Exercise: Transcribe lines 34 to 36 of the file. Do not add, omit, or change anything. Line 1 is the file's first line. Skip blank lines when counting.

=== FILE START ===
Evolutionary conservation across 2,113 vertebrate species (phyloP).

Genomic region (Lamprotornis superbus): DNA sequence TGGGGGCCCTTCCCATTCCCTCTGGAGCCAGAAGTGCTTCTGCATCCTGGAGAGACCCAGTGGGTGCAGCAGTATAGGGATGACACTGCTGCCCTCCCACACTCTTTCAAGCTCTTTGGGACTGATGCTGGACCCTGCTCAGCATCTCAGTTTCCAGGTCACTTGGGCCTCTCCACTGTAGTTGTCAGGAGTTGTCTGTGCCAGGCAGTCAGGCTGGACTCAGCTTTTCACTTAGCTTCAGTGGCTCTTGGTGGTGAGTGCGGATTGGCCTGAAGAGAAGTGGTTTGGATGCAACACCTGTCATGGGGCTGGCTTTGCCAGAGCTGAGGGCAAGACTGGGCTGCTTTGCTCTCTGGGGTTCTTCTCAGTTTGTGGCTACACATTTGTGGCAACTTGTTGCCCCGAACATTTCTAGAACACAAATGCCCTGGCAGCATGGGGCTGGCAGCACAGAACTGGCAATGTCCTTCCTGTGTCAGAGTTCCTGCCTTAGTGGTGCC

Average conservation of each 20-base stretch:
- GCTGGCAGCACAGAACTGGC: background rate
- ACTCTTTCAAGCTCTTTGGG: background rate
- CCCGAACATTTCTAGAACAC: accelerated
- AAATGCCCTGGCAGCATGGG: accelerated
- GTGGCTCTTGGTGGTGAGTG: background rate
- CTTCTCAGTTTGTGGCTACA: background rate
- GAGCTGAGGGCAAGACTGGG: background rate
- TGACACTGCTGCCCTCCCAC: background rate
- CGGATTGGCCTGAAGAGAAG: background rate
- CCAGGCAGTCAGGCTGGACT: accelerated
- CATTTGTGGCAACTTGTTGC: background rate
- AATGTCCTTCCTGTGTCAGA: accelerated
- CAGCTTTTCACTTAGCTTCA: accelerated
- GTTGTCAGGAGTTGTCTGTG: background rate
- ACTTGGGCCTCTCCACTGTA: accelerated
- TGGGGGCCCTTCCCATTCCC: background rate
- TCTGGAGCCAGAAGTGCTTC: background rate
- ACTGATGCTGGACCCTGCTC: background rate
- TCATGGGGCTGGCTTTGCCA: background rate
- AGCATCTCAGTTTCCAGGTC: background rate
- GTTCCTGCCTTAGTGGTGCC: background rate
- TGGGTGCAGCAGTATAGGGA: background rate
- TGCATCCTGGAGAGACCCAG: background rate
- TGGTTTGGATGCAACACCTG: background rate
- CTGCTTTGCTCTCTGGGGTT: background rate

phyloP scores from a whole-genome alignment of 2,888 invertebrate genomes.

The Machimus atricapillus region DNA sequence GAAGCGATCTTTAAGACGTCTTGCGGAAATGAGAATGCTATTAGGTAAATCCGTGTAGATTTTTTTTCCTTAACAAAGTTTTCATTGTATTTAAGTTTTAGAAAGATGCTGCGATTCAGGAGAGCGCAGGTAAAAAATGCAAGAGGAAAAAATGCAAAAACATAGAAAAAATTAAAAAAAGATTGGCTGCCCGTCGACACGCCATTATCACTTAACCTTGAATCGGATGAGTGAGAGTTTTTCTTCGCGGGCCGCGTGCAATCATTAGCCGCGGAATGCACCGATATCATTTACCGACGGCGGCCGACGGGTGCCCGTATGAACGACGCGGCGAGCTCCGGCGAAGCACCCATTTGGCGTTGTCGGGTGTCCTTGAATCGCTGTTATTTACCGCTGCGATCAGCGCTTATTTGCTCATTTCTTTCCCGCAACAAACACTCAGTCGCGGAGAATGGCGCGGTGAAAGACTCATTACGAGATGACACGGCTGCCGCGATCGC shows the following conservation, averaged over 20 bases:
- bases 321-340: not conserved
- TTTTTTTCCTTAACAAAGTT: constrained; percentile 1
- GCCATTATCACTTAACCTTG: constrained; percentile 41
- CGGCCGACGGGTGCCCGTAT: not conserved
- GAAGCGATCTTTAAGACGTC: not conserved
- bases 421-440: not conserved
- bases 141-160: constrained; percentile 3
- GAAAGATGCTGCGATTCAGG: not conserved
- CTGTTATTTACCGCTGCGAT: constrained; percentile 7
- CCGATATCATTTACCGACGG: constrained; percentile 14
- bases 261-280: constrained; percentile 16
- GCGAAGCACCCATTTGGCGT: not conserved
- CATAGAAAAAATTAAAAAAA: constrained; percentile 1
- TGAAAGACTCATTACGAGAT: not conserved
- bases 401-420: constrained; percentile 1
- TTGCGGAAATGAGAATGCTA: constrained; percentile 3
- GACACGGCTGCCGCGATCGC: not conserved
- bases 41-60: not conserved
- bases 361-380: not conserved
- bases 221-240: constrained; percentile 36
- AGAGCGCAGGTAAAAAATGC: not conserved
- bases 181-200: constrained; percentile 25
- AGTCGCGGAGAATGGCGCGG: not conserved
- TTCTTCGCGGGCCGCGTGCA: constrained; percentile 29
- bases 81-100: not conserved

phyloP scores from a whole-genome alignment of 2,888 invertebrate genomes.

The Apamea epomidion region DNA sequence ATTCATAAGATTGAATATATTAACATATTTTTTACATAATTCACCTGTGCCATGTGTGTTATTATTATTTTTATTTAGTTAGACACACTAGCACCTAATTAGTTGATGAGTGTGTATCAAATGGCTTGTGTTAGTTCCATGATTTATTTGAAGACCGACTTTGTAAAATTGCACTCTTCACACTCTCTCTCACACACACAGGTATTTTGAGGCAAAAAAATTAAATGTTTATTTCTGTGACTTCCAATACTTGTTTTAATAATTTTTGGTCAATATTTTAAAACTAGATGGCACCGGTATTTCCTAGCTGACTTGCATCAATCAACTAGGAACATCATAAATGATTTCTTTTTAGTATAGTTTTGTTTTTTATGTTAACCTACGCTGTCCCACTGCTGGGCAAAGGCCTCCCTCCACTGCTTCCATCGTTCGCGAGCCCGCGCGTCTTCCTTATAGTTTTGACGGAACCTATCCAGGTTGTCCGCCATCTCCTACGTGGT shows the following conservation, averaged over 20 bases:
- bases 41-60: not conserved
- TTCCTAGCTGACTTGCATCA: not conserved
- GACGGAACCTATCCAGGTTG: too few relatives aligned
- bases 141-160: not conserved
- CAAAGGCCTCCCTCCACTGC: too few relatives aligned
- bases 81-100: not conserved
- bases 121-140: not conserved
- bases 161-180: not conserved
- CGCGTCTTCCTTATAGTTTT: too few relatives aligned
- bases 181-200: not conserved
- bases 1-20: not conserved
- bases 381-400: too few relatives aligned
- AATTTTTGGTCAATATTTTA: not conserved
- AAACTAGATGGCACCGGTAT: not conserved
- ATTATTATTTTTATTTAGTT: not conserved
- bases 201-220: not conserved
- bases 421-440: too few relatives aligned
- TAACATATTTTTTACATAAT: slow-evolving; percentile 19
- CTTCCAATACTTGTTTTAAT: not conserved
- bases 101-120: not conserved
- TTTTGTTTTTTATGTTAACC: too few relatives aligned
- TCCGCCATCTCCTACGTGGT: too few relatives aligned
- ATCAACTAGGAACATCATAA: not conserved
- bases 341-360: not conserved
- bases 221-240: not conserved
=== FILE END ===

- CGGCCGACGGGTGCCCGTAT: not conserved
- GAAGCGATCTTTAAGACGTC: not conserved
- bases 421-440: not conserved